Trinity College’s Long Walk underwent a $32.9 million restoration and renovation that began in Summer 2007 and was completed in Fall 2008.

The 925-foot Long Walk is comprised of Seabury HallJarvis Hall (both 1878) and Northam Towers (1883), which are the oldest buildings constructed on the Summit Street campus.

In 2005, during routine repairs, workers uncovered significant signs of aging, particularly around the 88 dormers that line the roofs. Some of the fixtures and roofs dated back to 1875 and had never been replaced. It quickly became apparent that it was necessary to undertake a massive restoration of the 925-foot-long complex.

The architects for the 81,389-square-foot project were Smith Edwards of Hartford [now QA+M Architecture] and the renovations were undertaken by Consigli Construction Company. The carefully planned and executed project was made easier thanks to the original building plans that had been located several years prior in Trinity’s archives by College Archivist Peter Knapp, Class of 1965.

The project included restoring stone masonry, replacing steel windows, leaded glass, slate roofing and copper flashings, copper gutter systems and stone ornamentation, reconstructing original entry and suite layouts, renovating interiors to provide code-compliant exit ways and fire stairs, new bathroom facilities, restored finishes, and new furnishings. The restoration also upgraded heating and cooling systems, wiring and networks, telecommunications, and fire alarms and sprinklers. Of the project, Director of Facilities Sally Katz said: “As a recognizable symbol of Trinity College, the Long Walk should be restored in a way that befits its stature. We are the curators of a living museum and we have a responsibility to preserve it for future generations.”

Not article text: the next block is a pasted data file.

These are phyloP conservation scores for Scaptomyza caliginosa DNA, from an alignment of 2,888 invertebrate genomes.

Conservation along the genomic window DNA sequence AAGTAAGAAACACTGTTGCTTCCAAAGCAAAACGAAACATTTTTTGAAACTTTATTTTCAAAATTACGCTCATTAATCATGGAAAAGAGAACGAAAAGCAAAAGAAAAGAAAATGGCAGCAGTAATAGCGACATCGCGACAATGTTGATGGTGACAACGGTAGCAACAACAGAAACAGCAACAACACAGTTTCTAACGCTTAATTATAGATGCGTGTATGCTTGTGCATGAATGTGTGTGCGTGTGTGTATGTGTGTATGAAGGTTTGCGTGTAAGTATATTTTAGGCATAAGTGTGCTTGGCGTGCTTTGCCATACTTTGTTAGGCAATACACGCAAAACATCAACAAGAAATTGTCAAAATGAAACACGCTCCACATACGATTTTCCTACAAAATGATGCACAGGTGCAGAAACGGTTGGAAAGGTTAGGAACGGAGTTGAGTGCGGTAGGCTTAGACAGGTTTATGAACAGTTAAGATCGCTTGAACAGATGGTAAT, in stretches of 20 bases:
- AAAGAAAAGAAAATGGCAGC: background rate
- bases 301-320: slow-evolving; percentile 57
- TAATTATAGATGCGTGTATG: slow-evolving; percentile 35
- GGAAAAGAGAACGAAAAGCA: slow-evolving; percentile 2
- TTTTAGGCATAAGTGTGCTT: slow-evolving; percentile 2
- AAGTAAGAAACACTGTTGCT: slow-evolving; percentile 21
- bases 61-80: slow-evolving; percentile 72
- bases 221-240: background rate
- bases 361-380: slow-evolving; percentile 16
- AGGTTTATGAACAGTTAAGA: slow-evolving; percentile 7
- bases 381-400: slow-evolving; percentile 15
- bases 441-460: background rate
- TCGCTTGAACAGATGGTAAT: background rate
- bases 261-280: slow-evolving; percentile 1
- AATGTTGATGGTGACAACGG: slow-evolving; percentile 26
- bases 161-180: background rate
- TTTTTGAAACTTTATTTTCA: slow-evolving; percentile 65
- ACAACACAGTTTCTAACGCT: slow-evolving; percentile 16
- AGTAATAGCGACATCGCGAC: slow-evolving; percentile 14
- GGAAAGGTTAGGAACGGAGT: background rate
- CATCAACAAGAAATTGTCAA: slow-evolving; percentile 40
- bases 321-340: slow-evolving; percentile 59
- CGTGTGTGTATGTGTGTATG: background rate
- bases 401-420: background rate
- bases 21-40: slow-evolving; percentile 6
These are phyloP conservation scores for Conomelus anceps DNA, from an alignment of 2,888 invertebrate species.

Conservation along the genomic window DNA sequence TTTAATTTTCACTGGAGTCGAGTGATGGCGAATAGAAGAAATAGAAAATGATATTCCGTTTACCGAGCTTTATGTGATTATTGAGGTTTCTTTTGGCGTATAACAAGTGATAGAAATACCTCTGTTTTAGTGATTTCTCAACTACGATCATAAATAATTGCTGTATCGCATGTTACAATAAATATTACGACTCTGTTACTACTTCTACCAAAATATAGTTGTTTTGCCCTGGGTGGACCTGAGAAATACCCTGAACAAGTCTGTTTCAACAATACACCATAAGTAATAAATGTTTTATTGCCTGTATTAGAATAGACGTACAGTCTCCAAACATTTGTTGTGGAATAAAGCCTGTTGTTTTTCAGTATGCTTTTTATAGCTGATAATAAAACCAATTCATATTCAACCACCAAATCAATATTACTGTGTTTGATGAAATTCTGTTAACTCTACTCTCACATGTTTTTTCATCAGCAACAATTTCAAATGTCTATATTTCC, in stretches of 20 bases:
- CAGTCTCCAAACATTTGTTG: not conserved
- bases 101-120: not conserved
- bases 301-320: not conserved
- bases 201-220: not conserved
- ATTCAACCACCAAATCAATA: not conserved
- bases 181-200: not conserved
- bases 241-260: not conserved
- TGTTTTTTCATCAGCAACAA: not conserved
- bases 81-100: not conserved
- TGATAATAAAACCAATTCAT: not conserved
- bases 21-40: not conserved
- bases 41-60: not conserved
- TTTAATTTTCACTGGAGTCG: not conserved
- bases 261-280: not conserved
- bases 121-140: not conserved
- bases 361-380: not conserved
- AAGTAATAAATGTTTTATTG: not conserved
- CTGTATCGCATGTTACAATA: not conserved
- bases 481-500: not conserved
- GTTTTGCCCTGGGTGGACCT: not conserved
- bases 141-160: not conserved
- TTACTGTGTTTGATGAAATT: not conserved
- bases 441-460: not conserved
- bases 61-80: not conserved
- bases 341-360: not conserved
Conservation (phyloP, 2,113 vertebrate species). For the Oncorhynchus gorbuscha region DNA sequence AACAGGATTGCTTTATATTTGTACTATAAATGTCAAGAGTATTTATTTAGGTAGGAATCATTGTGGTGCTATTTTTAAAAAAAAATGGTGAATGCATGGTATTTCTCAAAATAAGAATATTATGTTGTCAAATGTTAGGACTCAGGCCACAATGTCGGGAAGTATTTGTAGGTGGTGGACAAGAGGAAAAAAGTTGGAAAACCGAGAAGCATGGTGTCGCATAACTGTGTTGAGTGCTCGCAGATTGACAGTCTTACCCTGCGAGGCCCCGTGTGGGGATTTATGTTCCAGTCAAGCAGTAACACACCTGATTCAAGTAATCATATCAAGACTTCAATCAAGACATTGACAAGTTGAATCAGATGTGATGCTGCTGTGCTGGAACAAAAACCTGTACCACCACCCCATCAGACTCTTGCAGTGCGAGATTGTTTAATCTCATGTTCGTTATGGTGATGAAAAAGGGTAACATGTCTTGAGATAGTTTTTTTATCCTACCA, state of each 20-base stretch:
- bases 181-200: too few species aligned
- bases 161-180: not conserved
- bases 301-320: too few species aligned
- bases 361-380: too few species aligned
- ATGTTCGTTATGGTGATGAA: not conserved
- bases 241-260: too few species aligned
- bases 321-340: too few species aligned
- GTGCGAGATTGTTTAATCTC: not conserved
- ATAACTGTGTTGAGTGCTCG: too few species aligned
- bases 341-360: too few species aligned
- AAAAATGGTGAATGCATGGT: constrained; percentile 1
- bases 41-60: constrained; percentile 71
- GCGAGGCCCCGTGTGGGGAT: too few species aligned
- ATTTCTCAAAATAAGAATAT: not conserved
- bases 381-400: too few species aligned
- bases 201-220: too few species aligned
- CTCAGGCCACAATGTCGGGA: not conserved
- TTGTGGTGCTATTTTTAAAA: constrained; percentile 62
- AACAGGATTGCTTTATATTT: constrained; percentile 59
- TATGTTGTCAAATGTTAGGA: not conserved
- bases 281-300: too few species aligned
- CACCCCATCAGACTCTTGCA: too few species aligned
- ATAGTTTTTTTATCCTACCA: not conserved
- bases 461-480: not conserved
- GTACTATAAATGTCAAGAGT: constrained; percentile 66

Some students were annoyed by the College’s quick decision to begin the renovation. In particular, students living in Jarvis Hall were frustrated by the lack of entry and exit ways. Students living in the dorm questioned the lottery system as well, questioning if the College’s renovation would be factored into their numbers. Parking was another issue, with 50 faculty spots lost to the project.

To celebrate the completion of the renovation and restoration project, an exhibit by College Archivist Peter Knapp was held at the Watkinson Library from September 2008 to January 2009.

Text from the exhibition by Peter Knapp